Written by: Dr. Dan Fosselman
Orthobiologics is an evolving field in musculoskeletal care, as well as aesthetics. Leaders in the field hope it transforms orthopedic interventions to be less invasive with a shorter recovery time. The field stems around using autologous products (derived from your own body) to promote healing.
I’ve found that the more a patient moves after a procedure, the better outcome they have. This is why physical therapy, a reasonable training program, or even walking are imperative to having a good outcome after an intervention.
What are orthobiologics? These are classically called “stem cells.” The common thought was that we could transfer undifferentiated cells into an area of our body and regrow material. This is not consistent with the current literature. Now the thought is that we are loading growth factors or cytokines into an area to activate the local stem cells to differentiate and stimulate healing. The most common procedures performed are called platelet-rich plasma (PRP) and bone marrow aspirate concentrate (BMAC). Both PRP and BMAC are considered experimental, meaning they do not have large randomized controlled studies supporting their use and thus, are often not covered by insurance.
For PRP, you get a blood draw. The blood is then spun down in a centrifuge and concentrated. The PRP concentrate is then injected into an area of pathology (injured area). Ideally, this would be performed under some form of imaging guidance. For BMAC, bone marrow aspirate is drawn from your pelvis and then concentrated similar to PRP. The material is then injected into the area of pathology. Unlike steroid injections, which are anti-inflammatory, PRP and BMAC cause inflammation which is a normal part of the healing process. It is common to be more sore for a couple of days to a couple of weeks following the procedure.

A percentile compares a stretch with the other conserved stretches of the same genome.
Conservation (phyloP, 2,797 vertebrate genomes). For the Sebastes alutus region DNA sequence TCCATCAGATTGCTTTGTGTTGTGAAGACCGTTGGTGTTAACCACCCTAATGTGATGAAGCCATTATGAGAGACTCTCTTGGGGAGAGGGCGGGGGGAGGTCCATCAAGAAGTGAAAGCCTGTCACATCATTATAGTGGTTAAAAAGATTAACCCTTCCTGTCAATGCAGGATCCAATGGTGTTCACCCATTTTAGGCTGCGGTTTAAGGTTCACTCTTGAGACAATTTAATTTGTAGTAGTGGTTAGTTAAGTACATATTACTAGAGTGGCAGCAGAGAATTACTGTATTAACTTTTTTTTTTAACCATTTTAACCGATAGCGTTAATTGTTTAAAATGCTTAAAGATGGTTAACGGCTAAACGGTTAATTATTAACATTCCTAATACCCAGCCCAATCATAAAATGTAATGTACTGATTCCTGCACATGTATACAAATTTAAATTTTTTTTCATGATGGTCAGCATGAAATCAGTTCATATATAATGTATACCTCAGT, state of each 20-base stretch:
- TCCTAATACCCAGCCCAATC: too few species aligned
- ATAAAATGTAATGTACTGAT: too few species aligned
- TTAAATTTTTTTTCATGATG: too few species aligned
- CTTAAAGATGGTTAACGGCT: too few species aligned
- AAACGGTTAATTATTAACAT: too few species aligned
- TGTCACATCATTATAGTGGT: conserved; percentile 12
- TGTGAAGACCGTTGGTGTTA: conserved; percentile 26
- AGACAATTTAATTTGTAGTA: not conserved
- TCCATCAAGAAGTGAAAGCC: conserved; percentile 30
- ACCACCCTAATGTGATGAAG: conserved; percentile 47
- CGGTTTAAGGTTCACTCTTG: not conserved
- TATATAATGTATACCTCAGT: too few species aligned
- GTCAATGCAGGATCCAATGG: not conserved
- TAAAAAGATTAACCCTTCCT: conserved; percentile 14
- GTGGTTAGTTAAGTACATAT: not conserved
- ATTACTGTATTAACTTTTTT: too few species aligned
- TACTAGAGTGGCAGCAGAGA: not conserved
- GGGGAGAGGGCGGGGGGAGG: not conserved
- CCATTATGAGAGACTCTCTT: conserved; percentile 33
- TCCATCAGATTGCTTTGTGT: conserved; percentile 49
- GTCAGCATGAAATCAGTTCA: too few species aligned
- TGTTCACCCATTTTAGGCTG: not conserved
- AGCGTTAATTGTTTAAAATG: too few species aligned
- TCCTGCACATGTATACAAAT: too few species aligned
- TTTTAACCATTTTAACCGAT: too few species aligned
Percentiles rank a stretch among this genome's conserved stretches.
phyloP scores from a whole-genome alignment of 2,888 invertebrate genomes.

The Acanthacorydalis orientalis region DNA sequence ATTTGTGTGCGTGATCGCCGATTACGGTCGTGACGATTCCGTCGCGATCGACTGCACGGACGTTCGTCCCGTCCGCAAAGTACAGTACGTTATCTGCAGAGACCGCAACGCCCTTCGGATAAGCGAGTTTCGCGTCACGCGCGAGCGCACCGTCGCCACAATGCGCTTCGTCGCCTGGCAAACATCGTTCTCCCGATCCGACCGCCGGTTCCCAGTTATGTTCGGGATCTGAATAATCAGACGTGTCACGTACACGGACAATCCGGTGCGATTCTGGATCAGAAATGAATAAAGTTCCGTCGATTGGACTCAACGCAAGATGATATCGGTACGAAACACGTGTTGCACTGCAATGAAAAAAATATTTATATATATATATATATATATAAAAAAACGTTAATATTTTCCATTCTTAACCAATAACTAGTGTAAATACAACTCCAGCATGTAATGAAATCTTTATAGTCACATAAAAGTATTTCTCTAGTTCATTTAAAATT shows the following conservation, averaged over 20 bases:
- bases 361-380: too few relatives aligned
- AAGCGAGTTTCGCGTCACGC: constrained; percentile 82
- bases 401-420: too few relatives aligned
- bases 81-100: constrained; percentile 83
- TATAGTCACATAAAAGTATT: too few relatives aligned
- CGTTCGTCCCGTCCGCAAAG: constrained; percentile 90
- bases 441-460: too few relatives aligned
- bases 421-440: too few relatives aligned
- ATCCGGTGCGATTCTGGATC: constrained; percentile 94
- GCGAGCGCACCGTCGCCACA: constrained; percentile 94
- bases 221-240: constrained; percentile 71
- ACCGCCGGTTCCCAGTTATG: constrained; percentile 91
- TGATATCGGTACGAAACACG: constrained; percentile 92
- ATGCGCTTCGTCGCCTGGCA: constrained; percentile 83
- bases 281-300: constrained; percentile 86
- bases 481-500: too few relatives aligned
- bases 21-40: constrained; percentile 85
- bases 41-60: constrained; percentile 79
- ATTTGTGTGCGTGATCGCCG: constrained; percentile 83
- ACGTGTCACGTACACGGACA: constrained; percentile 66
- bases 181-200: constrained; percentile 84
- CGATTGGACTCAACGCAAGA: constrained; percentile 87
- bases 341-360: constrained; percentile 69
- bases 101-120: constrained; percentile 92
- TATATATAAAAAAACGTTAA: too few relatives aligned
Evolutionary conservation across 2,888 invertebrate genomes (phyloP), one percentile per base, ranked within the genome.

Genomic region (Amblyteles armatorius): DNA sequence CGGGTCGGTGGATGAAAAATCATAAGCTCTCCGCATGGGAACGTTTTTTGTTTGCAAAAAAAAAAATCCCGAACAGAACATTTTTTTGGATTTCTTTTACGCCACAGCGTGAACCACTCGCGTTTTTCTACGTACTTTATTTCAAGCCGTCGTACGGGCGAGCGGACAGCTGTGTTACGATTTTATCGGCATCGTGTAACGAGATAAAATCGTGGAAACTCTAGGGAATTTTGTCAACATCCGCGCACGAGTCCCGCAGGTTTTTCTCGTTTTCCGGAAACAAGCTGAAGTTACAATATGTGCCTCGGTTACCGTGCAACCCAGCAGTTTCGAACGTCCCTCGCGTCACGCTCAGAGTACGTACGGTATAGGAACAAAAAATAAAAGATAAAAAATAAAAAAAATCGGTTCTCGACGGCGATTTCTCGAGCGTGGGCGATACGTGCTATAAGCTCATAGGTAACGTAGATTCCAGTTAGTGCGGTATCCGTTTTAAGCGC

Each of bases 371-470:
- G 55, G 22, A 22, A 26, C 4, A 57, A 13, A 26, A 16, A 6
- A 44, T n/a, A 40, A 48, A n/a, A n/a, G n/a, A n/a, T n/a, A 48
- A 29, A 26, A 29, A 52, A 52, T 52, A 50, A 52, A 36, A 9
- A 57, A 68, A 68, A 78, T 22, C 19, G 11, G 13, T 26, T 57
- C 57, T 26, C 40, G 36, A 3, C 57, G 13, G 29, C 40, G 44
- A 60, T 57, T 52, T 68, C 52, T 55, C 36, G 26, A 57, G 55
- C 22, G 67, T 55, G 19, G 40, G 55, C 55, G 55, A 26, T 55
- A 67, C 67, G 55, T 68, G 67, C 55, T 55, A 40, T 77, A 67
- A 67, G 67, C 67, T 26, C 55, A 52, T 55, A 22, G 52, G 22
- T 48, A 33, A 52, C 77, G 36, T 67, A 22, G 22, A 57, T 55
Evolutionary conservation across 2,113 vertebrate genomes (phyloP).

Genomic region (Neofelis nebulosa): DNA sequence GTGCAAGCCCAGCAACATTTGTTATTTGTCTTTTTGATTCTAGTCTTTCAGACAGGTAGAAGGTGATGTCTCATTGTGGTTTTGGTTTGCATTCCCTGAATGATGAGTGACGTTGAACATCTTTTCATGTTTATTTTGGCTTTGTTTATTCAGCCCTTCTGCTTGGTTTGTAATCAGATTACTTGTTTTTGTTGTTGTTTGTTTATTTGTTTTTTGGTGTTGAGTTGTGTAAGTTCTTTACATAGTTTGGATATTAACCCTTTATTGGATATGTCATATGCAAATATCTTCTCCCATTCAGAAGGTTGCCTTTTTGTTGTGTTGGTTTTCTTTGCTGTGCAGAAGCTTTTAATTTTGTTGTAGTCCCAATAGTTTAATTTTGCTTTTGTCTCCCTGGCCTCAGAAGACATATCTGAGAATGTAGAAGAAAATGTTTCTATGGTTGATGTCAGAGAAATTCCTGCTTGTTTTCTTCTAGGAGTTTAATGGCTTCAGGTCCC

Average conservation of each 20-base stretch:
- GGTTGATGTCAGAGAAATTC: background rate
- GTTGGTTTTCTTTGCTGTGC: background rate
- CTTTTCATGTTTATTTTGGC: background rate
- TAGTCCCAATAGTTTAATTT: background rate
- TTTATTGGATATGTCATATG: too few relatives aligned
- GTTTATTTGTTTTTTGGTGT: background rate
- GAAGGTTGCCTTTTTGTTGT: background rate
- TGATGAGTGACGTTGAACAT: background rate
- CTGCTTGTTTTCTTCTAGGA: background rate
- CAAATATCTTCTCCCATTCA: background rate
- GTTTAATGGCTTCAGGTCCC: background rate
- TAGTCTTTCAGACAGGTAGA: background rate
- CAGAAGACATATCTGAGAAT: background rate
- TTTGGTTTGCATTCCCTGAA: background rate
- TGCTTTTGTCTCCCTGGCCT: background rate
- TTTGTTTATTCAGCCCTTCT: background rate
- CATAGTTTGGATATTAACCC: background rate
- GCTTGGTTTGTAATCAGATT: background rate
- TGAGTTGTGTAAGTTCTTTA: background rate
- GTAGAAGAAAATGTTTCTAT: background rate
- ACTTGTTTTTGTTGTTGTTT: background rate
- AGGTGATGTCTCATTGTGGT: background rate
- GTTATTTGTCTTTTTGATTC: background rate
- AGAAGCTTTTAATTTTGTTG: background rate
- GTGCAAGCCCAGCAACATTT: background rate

The healthier the patient is, the better the treatment outcome. This is because healthier people tend to have higher cell counts and thus, higher amounts of growth factors.
Will this intervention replace all surgeries? No. Surgical interventions are still necessary for significant injuries or severe degenerative joint disease. Not every patient is a good candidate for this procedure. It’s a promising treatment option for musculoskeletal conditions that will hopefully improve patient outcomes.
Are steroid injections always bad? No. Corticosteroid injections are sometimes necessary if the body causes too much inflammation. They are a useful tool to reduce pain, improve range of motion, and allow the patient to perform a reasonable rehabilitation program. Like life, all medical interventions have trade-offs.
Orthobiologic procedures are available at Grandview Primary Care. Our providers have advanced training that should allow for better patient outcomes.